LinkedIn, the world’s largest professional network has launched LinkedIn Opportunity Index 2021. The annual Index is a composite measure that seeks to understand how people perceive opportunities and the gaps that stand in the way of achieving them. This year’s research looks at the impact of the pandemic on Malaysians’ access to opportunities. More importantly, it spotlights the gender gaps that continue to exist in the workplace, and how these affect women’s opportunities for career development.

Malaysians seeking out new skills and ways to give back to the community, despite facing a difficult job market with reduced working hours and pay cuts

About 6 out of 10 Malaysians were affected by COVID-19 in terms of pay cuts, a difficult job search and reduced working hours. This has likely led to a less optimistic economic outlook amongst Malaysians, with only 1 in 5 (21 percent) expecting the economy to improve over the next 6 months and even fewer (19 percent) expecting their financial situation to improve over the same period.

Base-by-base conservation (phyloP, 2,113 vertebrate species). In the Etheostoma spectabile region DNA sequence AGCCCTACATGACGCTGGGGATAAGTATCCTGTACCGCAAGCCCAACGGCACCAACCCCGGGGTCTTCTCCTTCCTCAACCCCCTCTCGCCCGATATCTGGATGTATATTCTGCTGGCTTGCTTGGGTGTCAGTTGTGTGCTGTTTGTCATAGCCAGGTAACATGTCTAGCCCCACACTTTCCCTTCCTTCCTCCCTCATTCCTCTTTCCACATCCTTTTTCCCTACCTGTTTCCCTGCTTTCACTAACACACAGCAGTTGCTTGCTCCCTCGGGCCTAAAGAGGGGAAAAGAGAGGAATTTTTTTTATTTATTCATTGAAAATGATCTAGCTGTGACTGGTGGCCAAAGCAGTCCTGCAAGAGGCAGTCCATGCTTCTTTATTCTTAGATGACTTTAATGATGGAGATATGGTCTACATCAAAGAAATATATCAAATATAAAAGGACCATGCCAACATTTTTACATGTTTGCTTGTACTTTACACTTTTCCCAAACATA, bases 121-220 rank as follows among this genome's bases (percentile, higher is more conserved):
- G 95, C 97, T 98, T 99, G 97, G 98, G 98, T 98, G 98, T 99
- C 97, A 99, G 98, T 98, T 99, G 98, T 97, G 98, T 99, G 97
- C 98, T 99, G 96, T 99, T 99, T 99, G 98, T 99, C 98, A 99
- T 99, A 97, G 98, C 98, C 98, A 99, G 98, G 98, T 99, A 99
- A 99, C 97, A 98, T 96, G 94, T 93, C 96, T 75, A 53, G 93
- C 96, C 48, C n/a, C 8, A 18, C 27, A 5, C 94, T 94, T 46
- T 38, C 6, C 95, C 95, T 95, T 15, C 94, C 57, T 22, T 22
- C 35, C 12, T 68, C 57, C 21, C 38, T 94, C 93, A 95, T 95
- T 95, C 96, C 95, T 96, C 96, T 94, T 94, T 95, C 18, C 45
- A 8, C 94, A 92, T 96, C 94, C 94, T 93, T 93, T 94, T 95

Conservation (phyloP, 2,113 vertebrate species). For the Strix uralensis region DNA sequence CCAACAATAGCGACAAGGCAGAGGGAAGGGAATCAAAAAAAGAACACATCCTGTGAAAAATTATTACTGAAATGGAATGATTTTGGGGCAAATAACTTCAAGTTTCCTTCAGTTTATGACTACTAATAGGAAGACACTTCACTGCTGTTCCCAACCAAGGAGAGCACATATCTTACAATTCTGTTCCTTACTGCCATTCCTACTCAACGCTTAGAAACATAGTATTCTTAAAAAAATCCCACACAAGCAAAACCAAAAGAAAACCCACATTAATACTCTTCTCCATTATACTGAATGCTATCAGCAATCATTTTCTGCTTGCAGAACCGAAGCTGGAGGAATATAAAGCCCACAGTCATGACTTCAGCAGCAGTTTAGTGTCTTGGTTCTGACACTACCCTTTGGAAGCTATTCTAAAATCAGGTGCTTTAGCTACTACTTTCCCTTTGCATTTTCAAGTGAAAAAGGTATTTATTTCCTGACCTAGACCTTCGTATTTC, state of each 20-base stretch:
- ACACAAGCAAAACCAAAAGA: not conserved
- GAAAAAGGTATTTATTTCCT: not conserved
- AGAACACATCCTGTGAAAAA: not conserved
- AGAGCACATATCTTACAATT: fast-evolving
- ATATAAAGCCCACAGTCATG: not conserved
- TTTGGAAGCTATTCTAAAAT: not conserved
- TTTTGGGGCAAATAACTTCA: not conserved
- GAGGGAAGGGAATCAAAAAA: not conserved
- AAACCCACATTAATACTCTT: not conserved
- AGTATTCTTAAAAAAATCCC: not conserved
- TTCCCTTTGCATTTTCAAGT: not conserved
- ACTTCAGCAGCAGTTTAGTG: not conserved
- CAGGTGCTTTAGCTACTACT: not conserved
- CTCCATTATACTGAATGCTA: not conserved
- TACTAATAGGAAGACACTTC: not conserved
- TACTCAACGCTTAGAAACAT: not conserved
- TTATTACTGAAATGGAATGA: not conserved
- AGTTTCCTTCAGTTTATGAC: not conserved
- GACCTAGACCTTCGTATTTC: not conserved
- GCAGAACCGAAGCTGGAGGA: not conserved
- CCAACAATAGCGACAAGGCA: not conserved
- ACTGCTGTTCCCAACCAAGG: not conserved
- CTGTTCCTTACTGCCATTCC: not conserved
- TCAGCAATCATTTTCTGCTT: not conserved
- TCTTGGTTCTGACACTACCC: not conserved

Despite the bleak economic outlook, there were some positives as Malaysians sought new opportunities — including starting their own business (23 percent), providing safety support items such as sanitisers and masks to their communities (33 percent), with women leading the way. Actively seeking mentors (28 percent), building or nurturing a network (23 percent) and mentoring others (21 percent) were also key opportunities pursued by Malaysians.